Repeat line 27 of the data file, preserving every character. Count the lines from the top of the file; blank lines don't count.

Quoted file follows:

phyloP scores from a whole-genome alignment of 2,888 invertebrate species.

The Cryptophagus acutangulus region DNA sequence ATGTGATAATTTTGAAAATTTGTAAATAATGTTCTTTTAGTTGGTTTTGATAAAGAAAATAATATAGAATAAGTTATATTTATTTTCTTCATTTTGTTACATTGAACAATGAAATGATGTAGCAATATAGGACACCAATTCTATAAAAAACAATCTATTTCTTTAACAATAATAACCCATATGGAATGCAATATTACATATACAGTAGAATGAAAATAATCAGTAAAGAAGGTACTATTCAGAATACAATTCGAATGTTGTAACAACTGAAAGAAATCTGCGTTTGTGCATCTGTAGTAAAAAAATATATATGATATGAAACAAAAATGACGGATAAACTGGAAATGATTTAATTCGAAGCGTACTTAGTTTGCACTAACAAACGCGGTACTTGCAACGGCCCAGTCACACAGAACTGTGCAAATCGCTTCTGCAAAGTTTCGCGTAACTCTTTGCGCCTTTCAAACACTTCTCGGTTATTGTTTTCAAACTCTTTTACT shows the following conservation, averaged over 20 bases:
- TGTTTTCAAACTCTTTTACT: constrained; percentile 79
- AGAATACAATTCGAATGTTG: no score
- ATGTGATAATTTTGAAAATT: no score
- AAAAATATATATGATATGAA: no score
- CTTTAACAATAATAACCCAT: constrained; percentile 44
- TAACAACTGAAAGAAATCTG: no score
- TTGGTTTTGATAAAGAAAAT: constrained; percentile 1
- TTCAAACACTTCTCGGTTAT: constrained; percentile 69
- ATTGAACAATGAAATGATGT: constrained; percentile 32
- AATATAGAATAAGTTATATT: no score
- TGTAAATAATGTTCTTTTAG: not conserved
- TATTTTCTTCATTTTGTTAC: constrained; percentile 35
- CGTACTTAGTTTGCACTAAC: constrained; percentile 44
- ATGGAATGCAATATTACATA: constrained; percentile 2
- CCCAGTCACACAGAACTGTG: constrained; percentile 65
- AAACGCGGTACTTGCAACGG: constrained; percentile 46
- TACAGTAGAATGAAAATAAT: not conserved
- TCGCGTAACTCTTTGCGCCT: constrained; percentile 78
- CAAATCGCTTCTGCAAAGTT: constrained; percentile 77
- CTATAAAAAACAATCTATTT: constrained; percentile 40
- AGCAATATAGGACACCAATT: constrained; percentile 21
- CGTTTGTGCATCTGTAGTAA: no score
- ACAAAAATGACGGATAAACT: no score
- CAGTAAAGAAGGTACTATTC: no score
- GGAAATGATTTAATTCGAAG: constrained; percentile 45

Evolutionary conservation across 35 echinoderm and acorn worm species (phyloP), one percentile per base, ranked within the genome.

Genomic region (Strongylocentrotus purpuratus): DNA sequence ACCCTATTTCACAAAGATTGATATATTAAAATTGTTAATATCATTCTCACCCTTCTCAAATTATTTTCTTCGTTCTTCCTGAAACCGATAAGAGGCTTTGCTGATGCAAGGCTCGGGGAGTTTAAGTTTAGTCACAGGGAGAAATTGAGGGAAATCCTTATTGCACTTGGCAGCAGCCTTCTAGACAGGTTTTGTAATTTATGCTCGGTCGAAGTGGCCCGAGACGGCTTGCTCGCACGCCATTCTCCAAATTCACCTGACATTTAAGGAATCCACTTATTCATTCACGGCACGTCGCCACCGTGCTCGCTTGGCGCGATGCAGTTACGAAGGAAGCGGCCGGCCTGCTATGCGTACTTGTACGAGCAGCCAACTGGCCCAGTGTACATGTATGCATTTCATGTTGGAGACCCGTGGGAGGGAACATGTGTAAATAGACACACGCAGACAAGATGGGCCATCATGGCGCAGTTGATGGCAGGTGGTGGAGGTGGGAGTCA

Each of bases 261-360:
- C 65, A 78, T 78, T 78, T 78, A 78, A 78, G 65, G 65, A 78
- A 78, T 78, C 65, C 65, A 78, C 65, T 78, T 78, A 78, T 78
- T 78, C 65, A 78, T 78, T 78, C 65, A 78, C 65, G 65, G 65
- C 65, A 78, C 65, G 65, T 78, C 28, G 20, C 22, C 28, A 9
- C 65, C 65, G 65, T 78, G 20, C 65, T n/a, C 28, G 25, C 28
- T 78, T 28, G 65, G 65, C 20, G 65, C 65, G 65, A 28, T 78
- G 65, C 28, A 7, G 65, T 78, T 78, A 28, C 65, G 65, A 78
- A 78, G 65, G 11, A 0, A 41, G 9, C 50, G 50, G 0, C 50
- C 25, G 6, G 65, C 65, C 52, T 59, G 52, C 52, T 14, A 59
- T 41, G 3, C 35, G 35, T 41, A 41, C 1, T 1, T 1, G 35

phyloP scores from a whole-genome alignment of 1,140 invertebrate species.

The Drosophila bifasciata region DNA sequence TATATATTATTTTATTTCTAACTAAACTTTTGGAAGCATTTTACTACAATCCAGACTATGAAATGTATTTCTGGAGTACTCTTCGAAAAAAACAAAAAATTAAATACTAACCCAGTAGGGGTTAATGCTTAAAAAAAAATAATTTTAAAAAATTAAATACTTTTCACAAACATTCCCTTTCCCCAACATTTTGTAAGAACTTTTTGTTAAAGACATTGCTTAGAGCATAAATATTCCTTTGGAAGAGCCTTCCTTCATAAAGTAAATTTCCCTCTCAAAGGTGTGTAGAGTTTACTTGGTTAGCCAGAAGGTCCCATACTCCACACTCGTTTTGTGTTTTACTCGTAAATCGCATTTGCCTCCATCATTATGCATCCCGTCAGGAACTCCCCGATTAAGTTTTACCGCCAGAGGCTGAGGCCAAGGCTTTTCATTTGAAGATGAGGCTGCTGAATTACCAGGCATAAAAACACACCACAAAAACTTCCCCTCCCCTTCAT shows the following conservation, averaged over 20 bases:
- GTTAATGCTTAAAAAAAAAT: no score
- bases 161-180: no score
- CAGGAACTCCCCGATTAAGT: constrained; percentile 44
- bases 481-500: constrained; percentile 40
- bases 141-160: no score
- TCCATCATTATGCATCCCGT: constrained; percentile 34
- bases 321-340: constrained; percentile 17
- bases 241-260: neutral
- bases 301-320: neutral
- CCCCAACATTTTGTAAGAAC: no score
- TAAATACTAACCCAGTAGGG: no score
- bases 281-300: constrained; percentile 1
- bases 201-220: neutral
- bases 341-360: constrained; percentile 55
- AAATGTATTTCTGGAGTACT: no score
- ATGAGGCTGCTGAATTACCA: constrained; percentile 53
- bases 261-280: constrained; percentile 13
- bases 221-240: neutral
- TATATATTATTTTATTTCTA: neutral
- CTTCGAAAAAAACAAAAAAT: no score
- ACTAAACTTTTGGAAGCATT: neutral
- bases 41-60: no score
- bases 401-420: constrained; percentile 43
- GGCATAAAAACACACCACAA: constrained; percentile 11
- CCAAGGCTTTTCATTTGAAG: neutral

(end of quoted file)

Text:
- GGAAATGATTTAATTCGAAG: constrained; percentile 45